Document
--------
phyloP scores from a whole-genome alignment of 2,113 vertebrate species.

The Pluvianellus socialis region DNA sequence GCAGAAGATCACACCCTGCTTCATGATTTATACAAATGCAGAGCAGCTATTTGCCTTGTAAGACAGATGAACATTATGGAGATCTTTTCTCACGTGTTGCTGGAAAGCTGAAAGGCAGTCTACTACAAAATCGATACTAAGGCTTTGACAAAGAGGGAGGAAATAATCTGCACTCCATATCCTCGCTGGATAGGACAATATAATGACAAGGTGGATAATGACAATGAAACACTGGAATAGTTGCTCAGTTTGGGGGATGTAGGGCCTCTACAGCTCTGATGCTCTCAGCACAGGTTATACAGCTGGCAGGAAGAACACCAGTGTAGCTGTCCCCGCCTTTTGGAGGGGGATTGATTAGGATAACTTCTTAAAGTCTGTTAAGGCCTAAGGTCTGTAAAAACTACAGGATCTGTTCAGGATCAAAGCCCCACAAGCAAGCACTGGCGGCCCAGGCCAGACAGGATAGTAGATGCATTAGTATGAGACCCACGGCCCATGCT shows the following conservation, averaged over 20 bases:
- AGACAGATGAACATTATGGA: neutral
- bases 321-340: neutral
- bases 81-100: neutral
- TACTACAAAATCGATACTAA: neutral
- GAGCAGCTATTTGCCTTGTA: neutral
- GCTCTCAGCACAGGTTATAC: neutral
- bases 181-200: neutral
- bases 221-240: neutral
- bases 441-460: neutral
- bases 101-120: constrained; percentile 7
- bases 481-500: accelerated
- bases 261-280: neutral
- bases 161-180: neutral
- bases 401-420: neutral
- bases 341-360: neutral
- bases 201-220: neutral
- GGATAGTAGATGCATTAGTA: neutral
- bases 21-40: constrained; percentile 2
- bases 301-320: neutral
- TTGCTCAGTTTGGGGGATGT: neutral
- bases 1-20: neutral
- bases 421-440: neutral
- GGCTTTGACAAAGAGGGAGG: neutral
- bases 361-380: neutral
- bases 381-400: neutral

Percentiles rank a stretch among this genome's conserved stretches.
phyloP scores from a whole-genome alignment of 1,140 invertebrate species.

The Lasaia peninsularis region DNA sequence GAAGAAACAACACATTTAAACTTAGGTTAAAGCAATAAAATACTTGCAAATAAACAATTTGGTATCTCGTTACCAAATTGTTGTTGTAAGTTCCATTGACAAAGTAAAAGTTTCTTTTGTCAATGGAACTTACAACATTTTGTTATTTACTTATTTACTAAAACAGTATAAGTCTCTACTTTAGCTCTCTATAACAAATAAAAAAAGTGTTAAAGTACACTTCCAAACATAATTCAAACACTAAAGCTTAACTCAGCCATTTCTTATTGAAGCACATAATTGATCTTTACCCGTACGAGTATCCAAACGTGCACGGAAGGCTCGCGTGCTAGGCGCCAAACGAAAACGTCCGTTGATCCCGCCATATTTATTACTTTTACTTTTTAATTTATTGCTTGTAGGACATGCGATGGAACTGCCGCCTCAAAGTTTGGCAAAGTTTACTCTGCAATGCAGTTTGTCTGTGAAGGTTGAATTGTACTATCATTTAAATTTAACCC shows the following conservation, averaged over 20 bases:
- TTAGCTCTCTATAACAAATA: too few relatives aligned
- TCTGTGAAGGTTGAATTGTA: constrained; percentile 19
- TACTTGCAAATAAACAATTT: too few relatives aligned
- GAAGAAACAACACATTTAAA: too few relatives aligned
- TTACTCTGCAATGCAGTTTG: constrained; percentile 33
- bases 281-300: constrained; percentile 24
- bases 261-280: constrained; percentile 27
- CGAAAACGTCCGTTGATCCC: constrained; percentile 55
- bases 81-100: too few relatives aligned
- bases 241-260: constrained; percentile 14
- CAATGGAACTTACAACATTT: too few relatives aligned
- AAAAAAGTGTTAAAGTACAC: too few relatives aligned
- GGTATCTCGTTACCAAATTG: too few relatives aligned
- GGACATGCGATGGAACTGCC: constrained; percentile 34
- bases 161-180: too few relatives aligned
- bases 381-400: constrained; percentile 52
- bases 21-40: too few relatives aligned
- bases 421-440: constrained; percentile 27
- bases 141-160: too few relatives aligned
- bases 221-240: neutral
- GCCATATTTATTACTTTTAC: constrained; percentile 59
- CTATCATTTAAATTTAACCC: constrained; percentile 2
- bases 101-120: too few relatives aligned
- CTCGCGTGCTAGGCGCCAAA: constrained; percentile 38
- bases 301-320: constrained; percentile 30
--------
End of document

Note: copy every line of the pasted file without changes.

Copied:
phyloP scores from a whole-genome alignment of 2,113 vertebrate species.

The Pluvianellus socialis region DNA sequence GCAGAAGATCACACCCTGCTTCATGATTTATACAAATGCAGAGCAGCTATTTGCCTTGTAAGACAGATGAACATTATGGAGATCTTTTCTCACGTGTTGCTGGAAAGCTGAAAGGCAGTCTACTACAAAATCGATACTAAGGCTTTGACAAAGAGGGAGGAAATAATCTGCACTCCATATCCTCGCTGGATAGGACAATATAATGACAAGGTGGATAATGACAATGAAACACTGGAATAGTTGCTCAGTTTGGGGGATGTAGGGCCTCTACAGCTCTGATGCTCTCAGCACAGGTTATACAGCTGGCAGGAAGAACACCAGTGTAGCTGTCCCCGCCTTTTGGAGGGGGATTGATTAGGATAACTTCTTAAAGTCTGTTAAGGCCTAAGGTCTGTAAAAACTACAGGATCTGTTCAGGATCAAAGCCCCACAAGCAAGCACTGGCGGCCCAGGCCAGACAGGATAGTAGATGCATTAGTATGAGACCCACGGCCCATGCT shows the following conservation, averaged over 20 bases:
- AGACAGATGAACATTATGGA: neutral
- bases 321-340: neutral
- bases 81-100: neutral
- TACTACAAAATCGATACTAA: neutral
- GAGCAGCTATTTGCCTTGTA: neutral
- GCTCTCAGCACAGGTTATAC: neutral
- bases 181-200: neutral
- bases 221-240: neutral
- bases 441-460: neutral
- bases 101-120: constrained; percentile 7
- bases 481-500: accelerated
- bases 261-280: neutral
- bases 161-180: neutral
- bases 401-420: neutral
- bases 341-360: neutral
- bases 201-220: neutral
- GGATAGTAGATGCATTAGTA: neutral
- bases 21-40: constrained; percentile 2
- bases 301-320: neutral
- TTGCTCAGTTTGGGGGATGT: neutral
- bases 1-20: neutral
- bases 421-440: neutral
- GGCTTTGACAAAGAGGGAGG: neutral
- bases 361-380: neutral
- bases 381-400: neutral

Percentiles rank a stretch among this genome's conserved stretches.
phyloP scores from a whole-genome alignment of 1,140 invertebrate species.

The Lasaia peninsularis region DNA sequence GAAGAAACAACACATTTAAACTTAGGTTAAAGCAATAAAATACTTGCAAATAAACAATTTGGTATCTCGTTACCAAATTGTTGTTGTAAGTTCCATTGACAAAGTAAAAGTTTCTTTTGTCAATGGAACTTACAACATTTTGTTATTTACTTATTTACTAAAACAGTATAAGTCTCTACTTTAGCTCTCTATAACAAATAAAAAAAGTGTTAAAGTACACTTCCAAACATAATTCAAACACTAAAGCTTAACTCAGCCATTTCTTATTGAAGCACATAATTGATCTTTACCCGTACGAGTATCCAAACGTGCACGGAAGGCTCGCGTGCTAGGCGCCAAACGAAAACGTCCGTTGATCCCGCCATATTTATTACTTTTACTTTTTAATTTATTGCTTGTAGGACATGCGATGGAACTGCCGCCTCAAAGTTTGGCAAAGTTTACTCTGCAATGCAGTTTGTCTGTGAAGGTTGAATTGTACTATCATTTAAATTTAACCC shows the following conservation, averaged over 20 bases:
- TTAGCTCTCTATAACAAATA: too few relatives aligned
- TCTGTGAAGGTTGAATTGTA: constrained; percentile 19
- TACTTGCAAATAAACAATTT: too few relatives aligned
- GAAGAAACAACACATTTAAA: too few relatives aligned
- TTACTCTGCAATGCAGTTTG: constrained; percentile 33
- bases 281-300: constrained; percentile 24
- bases 261-280: constrained; percentile 27
- CGAAAACGTCCGTTGATCCC: constrained; percentile 55
- bases 81-100: too few relatives aligned
- bases 241-260: constrained; percentile 14
- CAATGGAACTTACAACATTT: too few relatives aligned
- AAAAAAGTGTTAAAGTACAC: too few relatives aligned
- GGTATCTCGTTACCAAATTG: too few relatives aligned
- GGACATGCGATGGAACTGCC: constrained; percentile 34
- bases 161-180: too few relatives aligned
- bases 381-400: constrained; percentile 52
- bases 21-40: too few relatives aligned
- bases 421-440: constrained; percentile 27
- bases 141-160: too few relatives aligned
- bases 221-240: neutral
- GCCATATTTATTACTTTTAC: constrained; percentile 59
- CTATCATTTAAATTTAACCC: constrained; percentile 2
- bases 101-120: too few relatives aligned
- CTCGCGTGCTAGGCGCCAAA: constrained; percentile 38
- bases 301-320: constrained; percentile 30